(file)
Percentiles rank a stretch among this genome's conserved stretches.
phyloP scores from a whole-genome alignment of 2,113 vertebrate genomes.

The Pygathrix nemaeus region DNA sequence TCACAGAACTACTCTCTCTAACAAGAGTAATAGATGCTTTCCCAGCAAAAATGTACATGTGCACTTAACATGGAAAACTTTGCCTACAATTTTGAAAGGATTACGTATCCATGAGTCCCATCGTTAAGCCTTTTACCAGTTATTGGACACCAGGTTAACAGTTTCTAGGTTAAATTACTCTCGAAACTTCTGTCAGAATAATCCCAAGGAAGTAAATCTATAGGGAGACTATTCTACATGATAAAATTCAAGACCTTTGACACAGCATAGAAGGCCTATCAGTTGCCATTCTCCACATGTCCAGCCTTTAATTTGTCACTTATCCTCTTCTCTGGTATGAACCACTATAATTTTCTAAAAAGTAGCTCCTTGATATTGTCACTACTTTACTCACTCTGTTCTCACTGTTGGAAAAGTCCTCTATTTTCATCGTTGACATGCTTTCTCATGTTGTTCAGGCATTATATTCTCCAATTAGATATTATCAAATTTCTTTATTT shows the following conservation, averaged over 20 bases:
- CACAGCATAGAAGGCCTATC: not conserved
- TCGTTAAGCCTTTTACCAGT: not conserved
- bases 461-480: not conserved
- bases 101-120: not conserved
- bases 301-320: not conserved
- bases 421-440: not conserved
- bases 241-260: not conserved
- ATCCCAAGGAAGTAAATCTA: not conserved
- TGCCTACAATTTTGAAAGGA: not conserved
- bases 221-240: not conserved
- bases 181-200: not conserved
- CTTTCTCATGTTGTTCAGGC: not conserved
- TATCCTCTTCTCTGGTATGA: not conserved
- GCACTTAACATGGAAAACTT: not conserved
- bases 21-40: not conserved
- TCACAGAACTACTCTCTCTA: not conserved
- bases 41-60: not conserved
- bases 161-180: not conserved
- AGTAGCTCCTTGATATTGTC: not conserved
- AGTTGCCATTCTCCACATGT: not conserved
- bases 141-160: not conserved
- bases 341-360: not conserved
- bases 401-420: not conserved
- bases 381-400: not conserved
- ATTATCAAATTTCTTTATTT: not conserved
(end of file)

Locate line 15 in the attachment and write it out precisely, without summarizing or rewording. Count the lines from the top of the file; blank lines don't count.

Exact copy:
- CTTTCTCATGTTGTTCAGGC: not conserved